Weekly Market Recap


Grains

It has been consistent all week long that the market is working off very little fresh news. After Trump has stated that he will enact additional tariffs if an agreement isn’t signed by Dec 15, President Xi stated he is not afraid to take additional action against US. Xi also said China is moving toward a trade deal on the basis of “mutual respect and equality” and said, “we have been working actively not to have a trade war.”  He added they didn’t start the trade war and it isn’t something they wanted.  He also stated they hold a “positive attitude” on the talks. The CN railroad workers strike in Canada is causing propane shortages.  There is talk the government may deem propane an essential product and require railroads to move it without interruption.

Corn

Corn harvest is at 76% complete. The 5 year average is 92%. Last year the harvest was at 89%. Ethanol saw its 8th straight week of increases with production up 3,000 bpd to 1,033,000 bpd.  Inventories decreased by 500k barrels to 20.5 million barrels, the lowest inventory in 3 years. Also, net margins are back at 24 cents positive; so with better margins and strong demand, it would seem the ethanol industry has rebounded. This is helping to drive the strong basis levels in the east and supporting the west from the normal pressure that is seen when export sales are poor. There are still a lot of questions about the ramifications of the lower test weight, but the market will decide on how to work through this situation. Meeting deliverable quality could be tricky and expensive so we shouldn’t see any deliveries going into December delivery period. Export sales were the 2nd best of the year at 788,000 MT vs. estimates of 400k-900k MT, the bad thing is, we need to be averaging at least 800k MT to meet the current USDA pace. A little Thanksgiving history: in 8 out of the last 9 years, December corn has closed lower the day after Thanksgiving, including 6 out of the last 6 years; not really any good correlation for the day before Thanksgiving. Futures have closed lower the last 5/6 weeks, for this week: Dec 19 down 2 ½, March 20 down 2 ¼, May 20 down 2 ¾, July down 3 ¾, Sept 20 down 2 ½, Dec 20 at down 3 ¼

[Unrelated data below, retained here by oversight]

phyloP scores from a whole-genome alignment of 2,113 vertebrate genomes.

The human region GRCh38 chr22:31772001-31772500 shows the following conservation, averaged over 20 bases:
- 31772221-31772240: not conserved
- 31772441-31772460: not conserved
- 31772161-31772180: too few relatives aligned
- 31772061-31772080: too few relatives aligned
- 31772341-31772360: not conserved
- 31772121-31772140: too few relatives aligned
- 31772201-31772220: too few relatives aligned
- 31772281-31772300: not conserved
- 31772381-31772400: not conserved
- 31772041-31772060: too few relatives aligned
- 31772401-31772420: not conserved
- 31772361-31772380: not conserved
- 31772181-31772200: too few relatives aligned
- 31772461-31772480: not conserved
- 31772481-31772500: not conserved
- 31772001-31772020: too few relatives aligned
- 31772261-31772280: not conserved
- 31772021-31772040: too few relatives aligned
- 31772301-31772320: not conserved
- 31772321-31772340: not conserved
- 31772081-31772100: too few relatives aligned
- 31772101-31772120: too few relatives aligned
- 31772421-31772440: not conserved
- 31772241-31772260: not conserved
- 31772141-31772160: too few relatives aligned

Soybean

 

Soybean harvest is at 91% complete. The 5 year average is 95%. Last year the harvest was at 91%. From a technical perspective, beans broke the support levels so additional downside is possible. The next support is at $8.80. Whether or not it needs to dip there remains to be seen. We have continued uncertainty with a resolution with China, so a 20-cent dip is looking more likely. The weekly close in soybeans is following the same pattern as corn with futures closing lower 5/6 weeks, for this week: Jan 20 down 21 ¼, March 20 down 19 ½, May 20 down 17 ¼, July 20 down 15 ½, Aug 20 down 15, Nov 20 down 10 ¾

Wheat

The IGC put global planted wheat acres at 539 million acres, up 1% y/y.  They kept the global 19/20 wheat crop at 762 mmt. Argentina’s wheat crop is estimated to be lower at 18.5 MMT compared to 18.8 MMT in the updated estimate put out by BAGE. Despite the lower production estimate, Argentina’s share of Asian wheat imports is increasing as Australia suffers another drought. French soft wheat conditions for their recently planted crop is at 78% G/E this week, compared to 84% LW and 82% last year.

US winter wheat planting is at 95% complete. The 5 year average is 95%. Last year’s planting pace was at 92%. Winter wheat is rated 52% Good/ Excellent sliding 2% this week. The rating has dropped 5% in the last 2 weeks. Weekly export sales were 437,700 tonnes, within the estimates ranging from 200,000 to 500,000 tonnes.

 

Livestock

African swine fever has been found in Poland. There is a lot of concern about the disease spreading to the German and Dutch hog production areas. Pork exports were really strong this week. Surprisingly it wasn’t due to a huge purchase from China.  The USDA has caught up a lot of previously unreported sales as it continues to work with exporters to make sure reporting is correct. Boxed beef values fell off pretty sharply late in the week. Packers margins have “slipped” to a still extremely high level of $290/head.  The cattle on feed report had placements at 110% versus expectations of 111.4%.  It will be interesting to see if the market wants to trade a number a bit smaller than expectations or if it wants to trade a big increase in placements overall. 

 

Energies

The Trump administration is considering opening up 6.5 million acres of Alaska’s North Slope to new oil and gas development. About 170,000 bpd of railed crude oil from Canada to the US has stalled amid a worker’s strike at Canadian National. Morgan Stanley suggests OPEC needs to deepen cuts in 2020 to balance the market. US motorists traveled 267.7 billion miles in September on all public roads, a 1.7% increase over a year earlier, the Department of Transportation showed. AAA is reporting the average price for a gallon of regular gasoline at $2.591 versus $2.648 a month ago. During the same period last year gasoline prices at the pump averaged $2.600.